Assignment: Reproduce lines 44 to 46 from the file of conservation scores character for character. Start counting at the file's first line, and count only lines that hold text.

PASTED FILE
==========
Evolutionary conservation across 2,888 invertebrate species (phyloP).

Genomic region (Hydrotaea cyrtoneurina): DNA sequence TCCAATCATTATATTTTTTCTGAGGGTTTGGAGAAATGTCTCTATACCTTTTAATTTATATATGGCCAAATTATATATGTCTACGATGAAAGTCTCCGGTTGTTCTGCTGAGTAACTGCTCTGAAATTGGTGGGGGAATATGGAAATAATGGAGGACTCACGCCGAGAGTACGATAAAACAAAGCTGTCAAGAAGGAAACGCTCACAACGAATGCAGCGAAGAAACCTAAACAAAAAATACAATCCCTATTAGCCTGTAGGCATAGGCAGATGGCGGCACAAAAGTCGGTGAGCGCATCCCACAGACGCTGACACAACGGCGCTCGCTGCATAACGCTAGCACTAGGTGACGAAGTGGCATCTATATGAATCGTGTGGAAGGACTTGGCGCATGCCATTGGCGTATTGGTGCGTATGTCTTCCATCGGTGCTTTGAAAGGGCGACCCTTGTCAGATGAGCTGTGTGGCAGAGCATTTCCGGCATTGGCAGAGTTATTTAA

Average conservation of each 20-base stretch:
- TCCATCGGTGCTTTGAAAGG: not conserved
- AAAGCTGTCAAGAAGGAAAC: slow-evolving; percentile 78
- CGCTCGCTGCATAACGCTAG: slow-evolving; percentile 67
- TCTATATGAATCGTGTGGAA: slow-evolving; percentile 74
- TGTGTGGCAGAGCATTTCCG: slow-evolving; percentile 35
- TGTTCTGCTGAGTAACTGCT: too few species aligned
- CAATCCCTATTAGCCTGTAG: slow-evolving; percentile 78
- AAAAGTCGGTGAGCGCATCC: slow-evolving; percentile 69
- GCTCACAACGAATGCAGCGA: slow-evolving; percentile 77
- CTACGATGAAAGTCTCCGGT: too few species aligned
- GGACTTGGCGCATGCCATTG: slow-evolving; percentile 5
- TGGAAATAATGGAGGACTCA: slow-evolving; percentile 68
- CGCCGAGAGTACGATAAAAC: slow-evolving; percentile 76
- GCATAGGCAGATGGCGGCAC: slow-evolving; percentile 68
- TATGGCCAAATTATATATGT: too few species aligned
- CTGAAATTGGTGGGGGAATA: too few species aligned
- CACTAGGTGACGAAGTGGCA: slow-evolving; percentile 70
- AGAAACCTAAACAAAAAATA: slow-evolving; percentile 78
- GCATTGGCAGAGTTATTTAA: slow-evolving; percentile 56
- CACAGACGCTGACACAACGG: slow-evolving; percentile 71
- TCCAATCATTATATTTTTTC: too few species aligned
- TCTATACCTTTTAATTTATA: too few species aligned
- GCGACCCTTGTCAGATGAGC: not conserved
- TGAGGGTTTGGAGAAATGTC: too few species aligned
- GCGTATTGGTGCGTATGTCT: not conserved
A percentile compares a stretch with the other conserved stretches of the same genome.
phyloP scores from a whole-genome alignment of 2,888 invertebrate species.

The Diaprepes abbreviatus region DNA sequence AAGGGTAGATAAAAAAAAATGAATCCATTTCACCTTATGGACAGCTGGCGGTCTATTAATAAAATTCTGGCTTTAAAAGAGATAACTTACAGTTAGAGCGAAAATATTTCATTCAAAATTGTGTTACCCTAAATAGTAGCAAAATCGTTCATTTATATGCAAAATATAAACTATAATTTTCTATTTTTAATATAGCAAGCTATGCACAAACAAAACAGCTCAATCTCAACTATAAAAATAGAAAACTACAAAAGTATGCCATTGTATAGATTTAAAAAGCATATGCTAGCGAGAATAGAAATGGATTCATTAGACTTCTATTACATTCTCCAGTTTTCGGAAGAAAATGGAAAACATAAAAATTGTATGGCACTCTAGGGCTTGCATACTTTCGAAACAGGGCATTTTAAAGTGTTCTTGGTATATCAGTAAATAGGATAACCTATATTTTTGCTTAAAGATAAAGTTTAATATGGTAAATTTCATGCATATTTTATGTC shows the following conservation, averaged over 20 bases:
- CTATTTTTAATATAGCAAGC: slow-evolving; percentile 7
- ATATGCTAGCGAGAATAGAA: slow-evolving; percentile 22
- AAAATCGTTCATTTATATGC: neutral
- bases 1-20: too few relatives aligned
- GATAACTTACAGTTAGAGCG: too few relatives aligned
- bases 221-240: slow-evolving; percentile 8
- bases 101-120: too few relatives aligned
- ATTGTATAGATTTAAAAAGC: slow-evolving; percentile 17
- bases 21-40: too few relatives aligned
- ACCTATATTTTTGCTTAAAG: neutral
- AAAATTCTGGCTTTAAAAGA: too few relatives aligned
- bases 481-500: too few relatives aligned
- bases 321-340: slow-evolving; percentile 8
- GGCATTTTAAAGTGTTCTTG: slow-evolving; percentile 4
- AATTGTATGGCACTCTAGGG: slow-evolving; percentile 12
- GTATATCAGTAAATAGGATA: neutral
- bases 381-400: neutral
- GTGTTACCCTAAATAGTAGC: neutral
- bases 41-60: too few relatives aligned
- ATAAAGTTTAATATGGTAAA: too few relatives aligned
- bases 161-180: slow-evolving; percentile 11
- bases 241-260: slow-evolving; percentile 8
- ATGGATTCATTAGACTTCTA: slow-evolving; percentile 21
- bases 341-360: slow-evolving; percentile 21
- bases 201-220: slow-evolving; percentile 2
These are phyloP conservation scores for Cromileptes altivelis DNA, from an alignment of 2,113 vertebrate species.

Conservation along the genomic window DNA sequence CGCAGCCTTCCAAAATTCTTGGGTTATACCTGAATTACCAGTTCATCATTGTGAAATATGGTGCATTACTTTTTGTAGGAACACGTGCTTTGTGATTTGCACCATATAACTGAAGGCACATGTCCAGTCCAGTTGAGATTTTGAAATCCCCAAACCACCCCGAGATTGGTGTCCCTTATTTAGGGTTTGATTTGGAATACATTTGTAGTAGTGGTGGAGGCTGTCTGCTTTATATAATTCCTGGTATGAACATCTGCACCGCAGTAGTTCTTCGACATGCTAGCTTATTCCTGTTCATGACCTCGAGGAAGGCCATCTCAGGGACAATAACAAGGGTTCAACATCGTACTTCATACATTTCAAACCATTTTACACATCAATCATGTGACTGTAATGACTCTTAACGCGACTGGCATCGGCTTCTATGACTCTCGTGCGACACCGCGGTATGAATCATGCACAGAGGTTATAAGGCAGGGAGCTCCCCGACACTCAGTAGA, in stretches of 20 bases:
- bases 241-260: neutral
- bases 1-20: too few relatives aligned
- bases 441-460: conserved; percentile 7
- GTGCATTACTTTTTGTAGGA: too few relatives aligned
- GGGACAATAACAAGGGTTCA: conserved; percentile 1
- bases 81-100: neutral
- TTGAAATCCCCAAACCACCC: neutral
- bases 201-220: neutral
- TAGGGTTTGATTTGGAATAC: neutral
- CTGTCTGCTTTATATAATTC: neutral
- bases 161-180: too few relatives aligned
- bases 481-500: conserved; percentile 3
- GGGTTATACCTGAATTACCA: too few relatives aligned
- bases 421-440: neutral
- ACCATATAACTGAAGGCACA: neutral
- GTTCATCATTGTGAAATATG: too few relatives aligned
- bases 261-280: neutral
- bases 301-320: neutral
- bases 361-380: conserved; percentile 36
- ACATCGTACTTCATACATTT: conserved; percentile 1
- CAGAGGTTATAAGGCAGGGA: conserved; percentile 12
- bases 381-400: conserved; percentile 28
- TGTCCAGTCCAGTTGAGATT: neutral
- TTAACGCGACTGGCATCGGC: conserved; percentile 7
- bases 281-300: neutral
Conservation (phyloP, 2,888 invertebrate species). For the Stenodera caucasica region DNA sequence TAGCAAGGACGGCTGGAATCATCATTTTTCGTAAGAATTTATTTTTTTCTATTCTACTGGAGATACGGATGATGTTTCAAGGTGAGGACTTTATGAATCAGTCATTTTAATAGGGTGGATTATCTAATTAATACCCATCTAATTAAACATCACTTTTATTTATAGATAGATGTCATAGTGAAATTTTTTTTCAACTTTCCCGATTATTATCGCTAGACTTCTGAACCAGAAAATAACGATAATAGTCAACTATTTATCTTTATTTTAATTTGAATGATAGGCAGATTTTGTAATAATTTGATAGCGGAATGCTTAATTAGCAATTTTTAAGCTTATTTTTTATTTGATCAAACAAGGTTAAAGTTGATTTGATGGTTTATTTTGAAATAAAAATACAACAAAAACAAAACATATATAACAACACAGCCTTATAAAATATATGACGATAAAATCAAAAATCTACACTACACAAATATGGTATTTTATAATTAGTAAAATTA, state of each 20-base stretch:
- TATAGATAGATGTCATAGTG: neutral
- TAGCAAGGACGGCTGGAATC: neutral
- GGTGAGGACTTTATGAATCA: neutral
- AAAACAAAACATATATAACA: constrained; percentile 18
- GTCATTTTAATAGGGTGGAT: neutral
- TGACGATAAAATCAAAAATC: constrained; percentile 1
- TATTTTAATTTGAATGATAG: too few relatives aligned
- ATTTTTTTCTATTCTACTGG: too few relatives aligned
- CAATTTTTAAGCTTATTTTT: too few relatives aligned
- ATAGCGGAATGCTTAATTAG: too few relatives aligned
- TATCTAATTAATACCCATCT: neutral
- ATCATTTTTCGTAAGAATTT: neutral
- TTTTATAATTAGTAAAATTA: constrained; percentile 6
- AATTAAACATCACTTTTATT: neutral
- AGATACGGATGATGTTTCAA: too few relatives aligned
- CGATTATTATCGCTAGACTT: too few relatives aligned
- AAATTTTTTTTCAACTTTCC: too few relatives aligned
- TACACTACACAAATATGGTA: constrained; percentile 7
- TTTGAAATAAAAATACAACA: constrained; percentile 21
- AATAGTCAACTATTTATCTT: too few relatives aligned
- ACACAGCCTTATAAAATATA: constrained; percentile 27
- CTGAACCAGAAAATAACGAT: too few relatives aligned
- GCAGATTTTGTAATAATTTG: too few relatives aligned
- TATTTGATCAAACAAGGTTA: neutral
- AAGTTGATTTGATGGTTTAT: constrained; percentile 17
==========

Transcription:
- bases 321-340: slow-evolving; percentile 8
- GGCATTTTAAAGTGTTCTTG: slow-evolving; percentile 4
- AATTGTATGGCACTCTAGGG: slow-evolving; percentile 12